The School of Information Classics group has moved on to a new book: James Beniger’s 1986 The Control Revolution: Technological and Economic Origins of the Information Society. I’m just a few chapters in but already it is a lucid and compelling account of how the societal transformations due to information technology that are announced bewilderingly every decade are an extension of a process that began in the Industrial Revolution and just has not stopped.
It’s a dense book with a lot of interesting material in it. One early section discusses Durkheim’s ideas about the division of labor and its effect on society.
In a nutshell, the argument is that with industrialization, barriers to transportation and communication break down and local markets merge into national and global markets. This induces cycles of market disruption where because producers and consumers cannot communicate directly, producers need to “trust to chance” by embracing a potentially limitless market. This creates and unregulated economy prone to crisis. This sounds a little like venture capital fueled Silicon Valley.
The consequence of greater specialization and division of labor is a greater need for communication between the specialized components of society. This is the problem of integration, and it affects both the material and the social. The specifically, the magnitude and complexity of material flows result in a sharpening division of labor. When properly integrated, the different ‘organs’ of society gain in social solidarity. But if communication between the organs is insufficient, then the result is a pathological breakdown of norms and sense of social purpose: anomie.
The state of anomie is impossible wherever solidary organs are sufficiently in contact or sufficiently prolonged. In effect, being continguous, they are quickly warned, in each circumstance, of the need which they have of one another, and, consequently, they have a lively and continuous sentiment of their mutual dependence… But, on the contrary, if some opaque environment is interposed, then only stimuli of a certain intensity can be communicated from one organ to another. Relations, being rare, are not repeated enough to be determined; each time there ensues new groping. The lines of passage taken by the streams of movement cannot deepen because the streams themselves are too intermittent. If some rules do come to constitute them, they are, however, general and vague.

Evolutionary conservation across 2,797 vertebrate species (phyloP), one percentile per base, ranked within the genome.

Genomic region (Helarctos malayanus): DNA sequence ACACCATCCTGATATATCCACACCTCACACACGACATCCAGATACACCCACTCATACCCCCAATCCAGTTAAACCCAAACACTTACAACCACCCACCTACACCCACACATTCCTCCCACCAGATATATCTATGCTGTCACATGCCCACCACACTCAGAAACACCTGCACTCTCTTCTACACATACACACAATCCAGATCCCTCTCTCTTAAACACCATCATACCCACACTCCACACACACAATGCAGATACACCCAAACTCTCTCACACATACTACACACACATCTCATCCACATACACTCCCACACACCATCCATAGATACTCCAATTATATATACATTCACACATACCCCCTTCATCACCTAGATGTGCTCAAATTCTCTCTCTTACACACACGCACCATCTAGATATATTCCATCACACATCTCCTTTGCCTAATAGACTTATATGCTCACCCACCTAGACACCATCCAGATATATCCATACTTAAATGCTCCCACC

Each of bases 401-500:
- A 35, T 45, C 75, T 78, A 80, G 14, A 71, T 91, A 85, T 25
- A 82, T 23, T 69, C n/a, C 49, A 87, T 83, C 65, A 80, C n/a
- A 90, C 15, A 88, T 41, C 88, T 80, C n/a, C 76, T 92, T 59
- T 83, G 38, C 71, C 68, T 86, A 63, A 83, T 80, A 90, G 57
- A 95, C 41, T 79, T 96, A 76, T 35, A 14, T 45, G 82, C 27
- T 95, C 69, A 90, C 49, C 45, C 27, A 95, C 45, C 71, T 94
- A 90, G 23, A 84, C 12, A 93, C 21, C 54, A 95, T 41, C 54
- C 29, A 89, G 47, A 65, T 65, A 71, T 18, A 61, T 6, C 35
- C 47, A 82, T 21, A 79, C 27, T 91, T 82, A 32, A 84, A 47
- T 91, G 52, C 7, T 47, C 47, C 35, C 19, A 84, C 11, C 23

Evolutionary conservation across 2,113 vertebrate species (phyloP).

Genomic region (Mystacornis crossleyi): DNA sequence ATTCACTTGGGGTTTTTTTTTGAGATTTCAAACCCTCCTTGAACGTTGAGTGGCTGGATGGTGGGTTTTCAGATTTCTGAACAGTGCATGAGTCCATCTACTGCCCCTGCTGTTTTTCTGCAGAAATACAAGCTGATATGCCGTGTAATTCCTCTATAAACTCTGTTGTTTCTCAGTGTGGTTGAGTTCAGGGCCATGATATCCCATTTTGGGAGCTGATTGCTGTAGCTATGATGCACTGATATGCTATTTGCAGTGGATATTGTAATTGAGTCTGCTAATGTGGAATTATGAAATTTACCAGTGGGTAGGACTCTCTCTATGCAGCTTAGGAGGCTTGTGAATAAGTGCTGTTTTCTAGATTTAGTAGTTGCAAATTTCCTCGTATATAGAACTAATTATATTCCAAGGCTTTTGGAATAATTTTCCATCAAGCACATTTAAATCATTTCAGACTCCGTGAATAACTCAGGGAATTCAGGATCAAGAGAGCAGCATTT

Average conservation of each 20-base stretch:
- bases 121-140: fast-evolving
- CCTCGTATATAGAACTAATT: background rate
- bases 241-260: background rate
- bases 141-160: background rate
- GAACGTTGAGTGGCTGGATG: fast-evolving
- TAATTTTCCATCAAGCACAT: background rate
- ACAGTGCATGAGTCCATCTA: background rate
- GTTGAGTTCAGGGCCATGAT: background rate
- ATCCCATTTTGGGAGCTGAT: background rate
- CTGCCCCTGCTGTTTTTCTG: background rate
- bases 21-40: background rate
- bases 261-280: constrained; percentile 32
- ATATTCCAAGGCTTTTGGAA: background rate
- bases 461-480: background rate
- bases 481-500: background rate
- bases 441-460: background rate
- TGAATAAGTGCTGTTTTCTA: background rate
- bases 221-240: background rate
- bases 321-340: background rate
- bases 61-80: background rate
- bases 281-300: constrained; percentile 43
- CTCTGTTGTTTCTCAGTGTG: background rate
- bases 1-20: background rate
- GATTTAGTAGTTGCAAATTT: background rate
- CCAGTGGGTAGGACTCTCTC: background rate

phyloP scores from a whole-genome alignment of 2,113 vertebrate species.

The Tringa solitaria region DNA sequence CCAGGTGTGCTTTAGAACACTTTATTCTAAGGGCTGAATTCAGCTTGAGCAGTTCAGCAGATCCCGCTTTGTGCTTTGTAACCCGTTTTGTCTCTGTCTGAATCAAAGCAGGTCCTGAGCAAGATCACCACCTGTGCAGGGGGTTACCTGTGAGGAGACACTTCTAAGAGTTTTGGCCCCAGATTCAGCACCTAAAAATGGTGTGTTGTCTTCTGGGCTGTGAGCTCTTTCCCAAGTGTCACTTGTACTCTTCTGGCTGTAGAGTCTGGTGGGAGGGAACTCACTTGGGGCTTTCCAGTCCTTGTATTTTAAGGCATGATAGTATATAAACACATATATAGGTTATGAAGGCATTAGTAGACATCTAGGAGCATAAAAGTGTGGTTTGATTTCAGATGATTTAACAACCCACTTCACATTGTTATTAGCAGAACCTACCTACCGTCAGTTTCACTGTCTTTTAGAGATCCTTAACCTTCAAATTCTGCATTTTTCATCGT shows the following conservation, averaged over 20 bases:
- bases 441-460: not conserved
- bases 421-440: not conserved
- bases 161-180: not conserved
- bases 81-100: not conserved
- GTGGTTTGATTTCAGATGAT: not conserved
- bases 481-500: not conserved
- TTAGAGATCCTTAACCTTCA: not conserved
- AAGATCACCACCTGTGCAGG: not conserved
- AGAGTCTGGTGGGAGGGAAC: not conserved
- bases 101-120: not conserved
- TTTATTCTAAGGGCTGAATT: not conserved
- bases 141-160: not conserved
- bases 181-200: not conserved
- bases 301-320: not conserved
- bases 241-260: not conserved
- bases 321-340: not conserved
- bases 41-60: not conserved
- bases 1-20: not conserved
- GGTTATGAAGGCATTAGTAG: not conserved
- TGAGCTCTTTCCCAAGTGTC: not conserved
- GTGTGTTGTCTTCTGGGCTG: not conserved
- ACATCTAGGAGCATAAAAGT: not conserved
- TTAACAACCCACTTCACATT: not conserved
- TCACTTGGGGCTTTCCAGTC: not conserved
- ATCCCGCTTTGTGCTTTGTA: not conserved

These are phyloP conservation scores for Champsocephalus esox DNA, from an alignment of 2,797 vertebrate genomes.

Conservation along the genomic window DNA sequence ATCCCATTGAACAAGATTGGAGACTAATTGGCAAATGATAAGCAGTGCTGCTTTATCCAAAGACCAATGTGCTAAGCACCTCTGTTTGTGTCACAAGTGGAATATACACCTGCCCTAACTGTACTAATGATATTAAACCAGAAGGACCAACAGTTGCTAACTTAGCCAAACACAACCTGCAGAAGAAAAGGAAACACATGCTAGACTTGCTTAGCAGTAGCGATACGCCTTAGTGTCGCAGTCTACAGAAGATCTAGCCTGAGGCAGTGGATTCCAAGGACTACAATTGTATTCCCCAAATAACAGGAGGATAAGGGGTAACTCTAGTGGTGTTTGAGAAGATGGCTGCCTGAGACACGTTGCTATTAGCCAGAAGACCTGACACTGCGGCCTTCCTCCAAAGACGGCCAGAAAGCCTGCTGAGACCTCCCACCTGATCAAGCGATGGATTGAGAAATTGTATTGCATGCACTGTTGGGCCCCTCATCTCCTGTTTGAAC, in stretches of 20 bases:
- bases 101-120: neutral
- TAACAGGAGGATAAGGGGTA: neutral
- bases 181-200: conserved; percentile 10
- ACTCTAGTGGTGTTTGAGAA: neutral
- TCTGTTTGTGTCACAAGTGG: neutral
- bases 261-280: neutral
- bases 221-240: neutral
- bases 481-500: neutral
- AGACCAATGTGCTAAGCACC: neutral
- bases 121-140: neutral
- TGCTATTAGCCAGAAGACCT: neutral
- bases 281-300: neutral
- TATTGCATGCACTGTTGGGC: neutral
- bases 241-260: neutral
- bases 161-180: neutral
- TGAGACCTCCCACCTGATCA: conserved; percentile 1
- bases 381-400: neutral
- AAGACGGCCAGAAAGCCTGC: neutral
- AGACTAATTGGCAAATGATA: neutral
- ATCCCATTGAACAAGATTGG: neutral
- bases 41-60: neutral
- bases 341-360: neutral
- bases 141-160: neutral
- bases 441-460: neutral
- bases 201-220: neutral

An interesting question is to what extent Beniger’s thinking about the control revolution extend to today and the future. An interesting sub-question is to what extent Durkheim’s thinking is relevant today or in the future. I’ll hazard a guess that’s informed partly by Adam Elkus’s interesting thoughts about pervasive information asymmetry.
An issue of increasing significance as communication technology improves is that the bottlenecks to communication become less technological and more about our limitations as human beings to sense, process, and emit information. These cognitive limitations are being overwhelmed by the technologically enabled access to information. Meanwhile, there is a division of labor between those that do the intellectually demanding work of creating and maintaining technology and those that do the intellectually demanding work of creating and maintaining cultural artifacts. As intellectual work demands the specialization of limited cognitive resources, this results in conflicts of professional identity due to anomie.
Long story short: Anomie is why academic politics are so bad. It’s also why conferences specializing in different intellectual functions can harbor a kind of latent animosity towards each other.